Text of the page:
Trakr was a German Shepherd who responded with his Canadian police officer handler, James Symington. The team is credited with finding the last remaining survivor from the World Trade Center after she had been trapped for hours. Two days after arriving and searching for survivors, the dog collapsed from smoke inhalation, exhaustion and burns and was treated before returning to Canada, according to TIME. Trakr was awarded the sixth spot on TIME’s published list of Top 10 Heroic Animals.

A yellow lab named Sirius was the only known K-9 to die in the attacks. Sirius was in the basement below the World Trade Center’s South Tower with his handler, Port Authority Police Department Lt. David Lim, when they felt the building “violently tremble,” according to the 9/11 Memorial and Museum. Lim secured Sirius in his kennel and went to assist the injured, telling his partner, "I'll be back for you." Sirius' remains were later recovered in the winter of 2002 in the wreckage of the South Tower and ceremoniously removed from Ground Zero with a full honor guard.

Countless other dogs worked for days on end after the attack to help find remains.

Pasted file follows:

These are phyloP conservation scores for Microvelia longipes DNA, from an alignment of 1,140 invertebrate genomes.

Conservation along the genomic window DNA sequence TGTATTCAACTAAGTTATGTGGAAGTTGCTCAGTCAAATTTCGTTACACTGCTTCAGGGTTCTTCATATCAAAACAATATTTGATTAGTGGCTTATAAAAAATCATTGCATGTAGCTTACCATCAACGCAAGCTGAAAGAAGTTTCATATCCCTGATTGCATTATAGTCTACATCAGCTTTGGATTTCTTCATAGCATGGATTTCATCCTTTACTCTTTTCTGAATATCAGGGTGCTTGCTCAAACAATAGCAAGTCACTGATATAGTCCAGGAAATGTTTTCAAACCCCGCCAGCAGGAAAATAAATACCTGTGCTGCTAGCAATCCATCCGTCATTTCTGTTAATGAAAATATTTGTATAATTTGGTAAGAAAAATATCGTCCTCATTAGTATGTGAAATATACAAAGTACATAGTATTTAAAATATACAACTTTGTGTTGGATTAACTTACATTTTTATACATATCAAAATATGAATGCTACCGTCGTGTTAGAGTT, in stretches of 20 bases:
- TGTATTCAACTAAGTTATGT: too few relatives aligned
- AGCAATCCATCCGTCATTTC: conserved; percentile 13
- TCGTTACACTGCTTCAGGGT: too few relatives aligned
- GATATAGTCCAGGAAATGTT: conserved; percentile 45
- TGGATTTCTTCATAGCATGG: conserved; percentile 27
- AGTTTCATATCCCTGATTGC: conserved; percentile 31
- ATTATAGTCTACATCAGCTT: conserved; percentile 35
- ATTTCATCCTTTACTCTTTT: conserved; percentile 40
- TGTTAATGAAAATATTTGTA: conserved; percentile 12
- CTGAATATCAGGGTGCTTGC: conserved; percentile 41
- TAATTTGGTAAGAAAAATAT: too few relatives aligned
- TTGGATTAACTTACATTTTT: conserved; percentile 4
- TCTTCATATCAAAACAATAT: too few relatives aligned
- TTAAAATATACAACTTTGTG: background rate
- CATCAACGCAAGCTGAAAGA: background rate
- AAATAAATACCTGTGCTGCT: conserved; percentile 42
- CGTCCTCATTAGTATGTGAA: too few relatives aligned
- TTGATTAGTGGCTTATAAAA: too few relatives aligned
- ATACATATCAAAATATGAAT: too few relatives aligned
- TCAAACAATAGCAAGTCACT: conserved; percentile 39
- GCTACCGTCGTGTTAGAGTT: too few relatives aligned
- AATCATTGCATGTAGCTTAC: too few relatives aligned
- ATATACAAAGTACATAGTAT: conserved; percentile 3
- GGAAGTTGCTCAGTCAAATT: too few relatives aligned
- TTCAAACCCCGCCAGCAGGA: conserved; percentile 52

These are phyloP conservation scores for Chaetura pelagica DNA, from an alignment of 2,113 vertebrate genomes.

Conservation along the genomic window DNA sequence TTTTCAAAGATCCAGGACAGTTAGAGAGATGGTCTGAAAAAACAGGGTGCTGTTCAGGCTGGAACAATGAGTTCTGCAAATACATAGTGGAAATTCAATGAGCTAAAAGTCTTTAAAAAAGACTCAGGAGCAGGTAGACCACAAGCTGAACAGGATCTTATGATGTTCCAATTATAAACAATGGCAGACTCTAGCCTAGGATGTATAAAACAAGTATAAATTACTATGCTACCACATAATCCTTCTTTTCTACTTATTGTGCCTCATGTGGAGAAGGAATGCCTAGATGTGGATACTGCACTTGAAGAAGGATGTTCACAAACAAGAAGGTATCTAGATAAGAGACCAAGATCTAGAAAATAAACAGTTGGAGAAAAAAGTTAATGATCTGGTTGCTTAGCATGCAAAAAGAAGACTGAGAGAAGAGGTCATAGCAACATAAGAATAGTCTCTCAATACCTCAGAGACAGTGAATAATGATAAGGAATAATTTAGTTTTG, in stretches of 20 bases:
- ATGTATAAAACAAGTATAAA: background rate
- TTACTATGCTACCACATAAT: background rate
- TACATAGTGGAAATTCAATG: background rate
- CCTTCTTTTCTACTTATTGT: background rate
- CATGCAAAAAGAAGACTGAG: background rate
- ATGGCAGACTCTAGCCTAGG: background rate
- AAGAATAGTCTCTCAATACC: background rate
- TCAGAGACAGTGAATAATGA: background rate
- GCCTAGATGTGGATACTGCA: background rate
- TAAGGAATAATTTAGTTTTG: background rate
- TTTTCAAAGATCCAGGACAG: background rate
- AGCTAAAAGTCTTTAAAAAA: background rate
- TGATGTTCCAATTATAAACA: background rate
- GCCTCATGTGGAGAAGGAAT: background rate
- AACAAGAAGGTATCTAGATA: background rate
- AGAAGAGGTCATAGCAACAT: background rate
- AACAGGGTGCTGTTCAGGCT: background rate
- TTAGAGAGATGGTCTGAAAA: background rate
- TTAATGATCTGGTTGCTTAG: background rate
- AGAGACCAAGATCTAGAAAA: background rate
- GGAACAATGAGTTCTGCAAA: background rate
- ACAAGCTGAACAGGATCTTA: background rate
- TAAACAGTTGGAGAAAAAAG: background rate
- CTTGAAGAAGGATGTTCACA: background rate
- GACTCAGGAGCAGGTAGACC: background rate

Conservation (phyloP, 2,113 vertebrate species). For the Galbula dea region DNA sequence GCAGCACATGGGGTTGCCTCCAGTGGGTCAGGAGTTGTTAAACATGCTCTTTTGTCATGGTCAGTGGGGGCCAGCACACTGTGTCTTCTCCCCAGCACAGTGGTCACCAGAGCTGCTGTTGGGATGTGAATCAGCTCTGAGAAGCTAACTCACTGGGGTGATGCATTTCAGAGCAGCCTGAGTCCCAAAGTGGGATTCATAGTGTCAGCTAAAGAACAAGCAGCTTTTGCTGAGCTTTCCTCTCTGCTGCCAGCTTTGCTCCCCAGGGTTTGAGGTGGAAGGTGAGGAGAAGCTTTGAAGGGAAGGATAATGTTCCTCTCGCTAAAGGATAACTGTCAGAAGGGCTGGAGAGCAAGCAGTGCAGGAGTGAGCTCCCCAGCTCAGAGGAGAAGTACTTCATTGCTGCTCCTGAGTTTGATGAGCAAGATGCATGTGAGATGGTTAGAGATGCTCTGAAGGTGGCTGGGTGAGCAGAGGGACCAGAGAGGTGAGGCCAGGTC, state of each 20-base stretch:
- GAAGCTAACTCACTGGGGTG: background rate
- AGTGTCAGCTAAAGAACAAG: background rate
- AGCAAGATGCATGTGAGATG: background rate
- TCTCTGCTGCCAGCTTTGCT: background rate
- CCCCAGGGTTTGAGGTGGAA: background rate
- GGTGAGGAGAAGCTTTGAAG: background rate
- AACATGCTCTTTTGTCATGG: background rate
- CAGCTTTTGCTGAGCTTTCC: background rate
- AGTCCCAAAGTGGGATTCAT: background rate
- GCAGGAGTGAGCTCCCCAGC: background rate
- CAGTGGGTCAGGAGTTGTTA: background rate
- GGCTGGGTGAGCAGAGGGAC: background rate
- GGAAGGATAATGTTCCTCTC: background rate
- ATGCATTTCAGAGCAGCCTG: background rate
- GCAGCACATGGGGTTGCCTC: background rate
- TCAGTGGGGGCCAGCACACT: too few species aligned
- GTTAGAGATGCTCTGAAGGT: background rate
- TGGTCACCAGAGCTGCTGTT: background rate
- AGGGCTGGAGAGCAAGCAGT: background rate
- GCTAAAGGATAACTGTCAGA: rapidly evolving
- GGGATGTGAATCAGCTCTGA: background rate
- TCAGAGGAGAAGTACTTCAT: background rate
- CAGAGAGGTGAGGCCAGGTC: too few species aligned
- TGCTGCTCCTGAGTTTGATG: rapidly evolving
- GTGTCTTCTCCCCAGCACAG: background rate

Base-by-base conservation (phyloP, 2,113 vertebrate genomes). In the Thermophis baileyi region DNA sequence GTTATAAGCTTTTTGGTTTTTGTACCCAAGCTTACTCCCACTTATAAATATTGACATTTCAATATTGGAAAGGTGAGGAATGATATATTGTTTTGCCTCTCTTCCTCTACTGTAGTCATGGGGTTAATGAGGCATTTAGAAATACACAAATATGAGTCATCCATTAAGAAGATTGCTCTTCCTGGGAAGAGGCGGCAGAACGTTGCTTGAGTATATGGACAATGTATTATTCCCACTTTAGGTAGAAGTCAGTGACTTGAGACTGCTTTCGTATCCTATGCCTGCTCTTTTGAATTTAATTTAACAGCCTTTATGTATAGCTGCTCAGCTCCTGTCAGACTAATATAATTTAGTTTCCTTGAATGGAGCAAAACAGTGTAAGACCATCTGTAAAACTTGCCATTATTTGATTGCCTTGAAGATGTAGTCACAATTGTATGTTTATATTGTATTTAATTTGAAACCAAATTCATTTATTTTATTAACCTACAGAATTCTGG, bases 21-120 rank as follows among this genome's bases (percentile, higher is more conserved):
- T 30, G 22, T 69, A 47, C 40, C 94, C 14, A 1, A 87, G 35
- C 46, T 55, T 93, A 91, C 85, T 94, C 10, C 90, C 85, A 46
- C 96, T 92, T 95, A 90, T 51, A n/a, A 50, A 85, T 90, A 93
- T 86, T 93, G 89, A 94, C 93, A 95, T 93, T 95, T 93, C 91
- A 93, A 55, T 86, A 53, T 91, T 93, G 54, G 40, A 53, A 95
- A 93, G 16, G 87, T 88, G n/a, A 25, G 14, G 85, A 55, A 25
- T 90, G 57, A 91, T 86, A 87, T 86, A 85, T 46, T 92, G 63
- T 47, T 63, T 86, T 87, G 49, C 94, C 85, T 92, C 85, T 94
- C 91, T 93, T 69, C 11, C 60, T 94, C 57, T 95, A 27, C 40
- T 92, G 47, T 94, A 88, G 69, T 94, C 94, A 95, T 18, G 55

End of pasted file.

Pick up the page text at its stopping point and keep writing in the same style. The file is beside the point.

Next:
Worf, a German Shepherd with a gentle soul, found the remains of two firefighters on his first day and had to be immediately retired. He stopped eating and was so affected that he shut down, according to the Cincinnati Enquirer. His handler Mike Owens said, "He kind of withdrew from everything. There was so much death there, it was emotional for the dogs."

The smallest dog working search and rescue at Ground Zero was Ricky, a Rat Terrier who stood at just 17 inches tall. His size allowed him to squeeze into places that other dogs couldn’t, and he searched the ruins for 10 days straight on the night shift with his trainer, Janet Linker of the Seattle Fire Department. He found bodies of several victims, according to The Seattle Times.

Hansen, a Belgian Shepherd Dog, worked on site for 150 days alongside his handler, Steve Smaldon, then-chief of the Lindenhusrt Fire Department. Hansen found the body of NYPD Officer John William Perry, who had been hours away from retiring when the attacks occurred, but rushed into the chaos to help anyway.